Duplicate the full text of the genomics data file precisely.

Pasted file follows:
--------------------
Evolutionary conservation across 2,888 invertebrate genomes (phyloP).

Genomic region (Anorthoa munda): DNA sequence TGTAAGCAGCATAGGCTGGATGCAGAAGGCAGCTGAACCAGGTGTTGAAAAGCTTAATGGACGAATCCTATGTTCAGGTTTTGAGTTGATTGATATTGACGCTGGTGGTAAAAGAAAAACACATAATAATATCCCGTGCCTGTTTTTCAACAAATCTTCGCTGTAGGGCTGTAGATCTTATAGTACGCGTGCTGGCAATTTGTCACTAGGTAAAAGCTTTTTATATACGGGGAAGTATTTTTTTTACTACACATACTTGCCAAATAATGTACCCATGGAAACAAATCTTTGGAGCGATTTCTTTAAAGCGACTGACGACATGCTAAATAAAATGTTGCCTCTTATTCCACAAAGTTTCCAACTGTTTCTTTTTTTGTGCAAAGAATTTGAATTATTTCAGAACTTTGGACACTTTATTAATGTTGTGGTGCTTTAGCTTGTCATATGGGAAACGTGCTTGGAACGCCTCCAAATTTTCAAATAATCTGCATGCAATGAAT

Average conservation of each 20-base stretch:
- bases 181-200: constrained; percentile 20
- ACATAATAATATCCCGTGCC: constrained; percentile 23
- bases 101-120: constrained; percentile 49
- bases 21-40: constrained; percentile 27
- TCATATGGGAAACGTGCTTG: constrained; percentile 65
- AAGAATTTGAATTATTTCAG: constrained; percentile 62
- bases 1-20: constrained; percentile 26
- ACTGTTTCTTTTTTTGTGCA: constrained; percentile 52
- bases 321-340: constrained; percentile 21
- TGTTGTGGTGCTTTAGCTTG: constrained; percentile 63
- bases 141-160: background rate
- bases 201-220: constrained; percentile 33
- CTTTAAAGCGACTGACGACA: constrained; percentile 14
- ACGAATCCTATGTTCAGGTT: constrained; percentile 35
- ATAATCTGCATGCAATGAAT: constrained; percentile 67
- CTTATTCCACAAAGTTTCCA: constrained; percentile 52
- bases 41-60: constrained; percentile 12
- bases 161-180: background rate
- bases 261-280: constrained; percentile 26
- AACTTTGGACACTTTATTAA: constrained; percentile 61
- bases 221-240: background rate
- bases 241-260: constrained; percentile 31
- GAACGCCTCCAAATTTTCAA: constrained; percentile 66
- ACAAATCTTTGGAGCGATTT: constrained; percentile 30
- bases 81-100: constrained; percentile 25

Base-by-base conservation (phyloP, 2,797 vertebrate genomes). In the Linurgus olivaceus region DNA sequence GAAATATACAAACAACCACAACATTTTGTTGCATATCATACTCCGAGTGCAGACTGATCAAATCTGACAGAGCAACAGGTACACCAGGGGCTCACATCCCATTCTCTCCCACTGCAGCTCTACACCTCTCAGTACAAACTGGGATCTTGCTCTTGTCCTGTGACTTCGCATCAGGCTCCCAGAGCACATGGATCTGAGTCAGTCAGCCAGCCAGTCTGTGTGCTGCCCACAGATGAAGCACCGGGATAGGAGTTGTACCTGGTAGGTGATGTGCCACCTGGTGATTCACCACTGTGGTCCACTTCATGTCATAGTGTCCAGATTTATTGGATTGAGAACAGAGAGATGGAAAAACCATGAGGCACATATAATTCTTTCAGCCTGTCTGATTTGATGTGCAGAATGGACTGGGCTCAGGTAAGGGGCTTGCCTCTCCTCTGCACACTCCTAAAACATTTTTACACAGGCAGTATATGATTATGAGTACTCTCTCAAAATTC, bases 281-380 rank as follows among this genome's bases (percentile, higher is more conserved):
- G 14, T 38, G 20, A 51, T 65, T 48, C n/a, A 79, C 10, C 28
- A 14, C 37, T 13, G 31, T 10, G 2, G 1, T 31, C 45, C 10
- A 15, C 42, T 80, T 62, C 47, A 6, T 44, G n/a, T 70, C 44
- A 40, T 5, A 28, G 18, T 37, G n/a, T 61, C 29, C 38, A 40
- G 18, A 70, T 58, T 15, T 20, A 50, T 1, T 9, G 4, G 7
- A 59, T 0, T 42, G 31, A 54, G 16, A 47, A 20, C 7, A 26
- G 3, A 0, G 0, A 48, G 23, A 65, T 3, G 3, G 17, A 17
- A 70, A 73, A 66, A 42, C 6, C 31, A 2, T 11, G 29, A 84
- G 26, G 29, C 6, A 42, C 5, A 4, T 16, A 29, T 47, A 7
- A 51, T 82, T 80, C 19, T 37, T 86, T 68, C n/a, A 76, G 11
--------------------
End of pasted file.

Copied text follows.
Evolutionary conservation across 2,888 invertebrate genomes (phyloP).

Genomic region (Anorthoa munda): DNA sequence TGTAAGCAGCATAGGCTGGATGCAGAAGGCAGCTGAACCAGGTGTTGAAAAGCTTAATGGACGAATCCTATGTTCAGGTTTTGAGTTGATTGATATTGACGCTGGTGGTAAAAGAAAAACACATAATAATATCCCGTGCCTGTTTTTCAACAAATCTTCGCTGTAGGGCTGTAGATCTTATAGTACGCGTGCTGGCAATTTGTCACTAGGTAAAAGCTTTTTATATACGGGGAAGTATTTTTTTTACTACACATACTTGCCAAATAATGTACCCATGGAAACAAATCTTTGGAGCGATTTCTTTAAAGCGACTGACGACATGCTAAATAAAATGTTGCCTCTTATTCCACAAAGTTTCCAACTGTTTCTTTTTTTGTGCAAAGAATTTGAATTATTTCAGAACTTTGGACACTTTATTAATGTTGTGGTGCTTTAGCTTGTCATATGGGAAACGTGCTTGGAACGCCTCCAAATTTTCAAATAATCTGCATGCAATGAAT

Average conservation of each 20-base stretch:
- bases 181-200: constrained; percentile 20
- ACATAATAATATCCCGTGCC: constrained; percentile 23
- bases 101-120: constrained; percentile 49
- bases 21-40: constrained; percentile 27
- TCATATGGGAAACGTGCTTG: constrained; percentile 65
- AAGAATTTGAATTATTTCAG: constrained; percentile 62
- bases 1-20: constrained; percentile 26
- ACTGTTTCTTTTTTTGTGCA: constrained; percentile 52
- bases 321-340: constrained; percentile 21
- TGTTGTGGTGCTTTAGCTTG: constrained; percentile 63
- bases 141-160: background rate
- bases 201-220: constrained; percentile 33
- CTTTAAAGCGACTGACGACA: constrained; percentile 14
- ACGAATCCTATGTTCAGGTT: constrained; percentile 35
- ATAATCTGCATGCAATGAAT: constrained; percentile 67
- CTTATTCCACAAAGTTTCCA: constrained; percentile 52
- bases 41-60: constrained; percentile 12
- bases 161-180: background rate
- bases 261-280: constrained; percentile 26
- AACTTTGGACACTTTATTAA: constrained; percentile 61
- bases 221-240: background rate
- bases 241-260: constrained; percentile 31
- GAACGCCTCCAAATTTTCAA: constrained; percentile 66
- ACAAATCTTTGGAGCGATTT: constrained; percentile 30
- bases 81-100: constrained; percentile 25

Base-by-base conservation (phyloP, 2,797 vertebrate genomes). In the Linurgus olivaceus region DNA sequence GAAATATACAAACAACCACAACATTTTGTTGCATATCATACTCCGAGTGCAGACTGATCAAATCTGACAGAGCAACAGGTACACCAGGGGCTCACATCCCATTCTCTCCCACTGCAGCTCTACACCTCTCAGTACAAACTGGGATCTTGCTCTTGTCCTGTGACTTCGCATCAGGCTCCCAGAGCACATGGATCTGAGTCAGTCAGCCAGCCAGTCTGTGTGCTGCCCACAGATGAAGCACCGGGATAGGAGTTGTACCTGGTAGGTGATGTGCCACCTGGTGATTCACCACTGTGGTCCACTTCATGTCATAGTGTCCAGATTTATTGGATTGAGAACAGAGAGATGGAAAAACCATGAGGCACATATAATTCTTTCAGCCTGTCTGATTTGATGTGCAGAATGGACTGGGCTCAGGTAAGGGGCTTGCCTCTCCTCTGCACACTCCTAAAACATTTTTACACAGGCAGTATATGATTATGAGTACTCTCTCAAAATTC, bases 281-380 rank as follows among this genome's bases (percentile, higher is more conserved):
- G 14, T 38, G 20, A 51, T 65, T 48, C n/a, A 79, C 10, C 28
- A 14, C 37, T 13, G 31, T 10, G 2, G 1, T 31, C 45, C 10
- A 15, C 42, T 80, T 62, C 47, A 6, T 44, G n/a, T 70, C 44
- A 40, T 5, A 28, G 18, T 37, G n/a, T 61, C 29, C 38, A 40
- G 18, A 70, T 58, T 15, T 20, A 50, T 1, T 9, G 4, G 7
- A 59, T 0, T 42, G 31, A 54, G 16, A 47, A 20, C 7, A 26
- G 3, A 0, G 0, A 48, G 23, A 65, T 3, G 3, G 17, A 17
- A 70, A 73, A 66, A 42, C 6, C 31, A 2, T 11, G 29, A 84
- G 26, G 29, C 6, A 42, C 5, A 4, T 16, A 29, T 47, A 7
- A 51, T 82, T 80, C 19, T 37, T 86, T 68, C n/a, A 76, G 11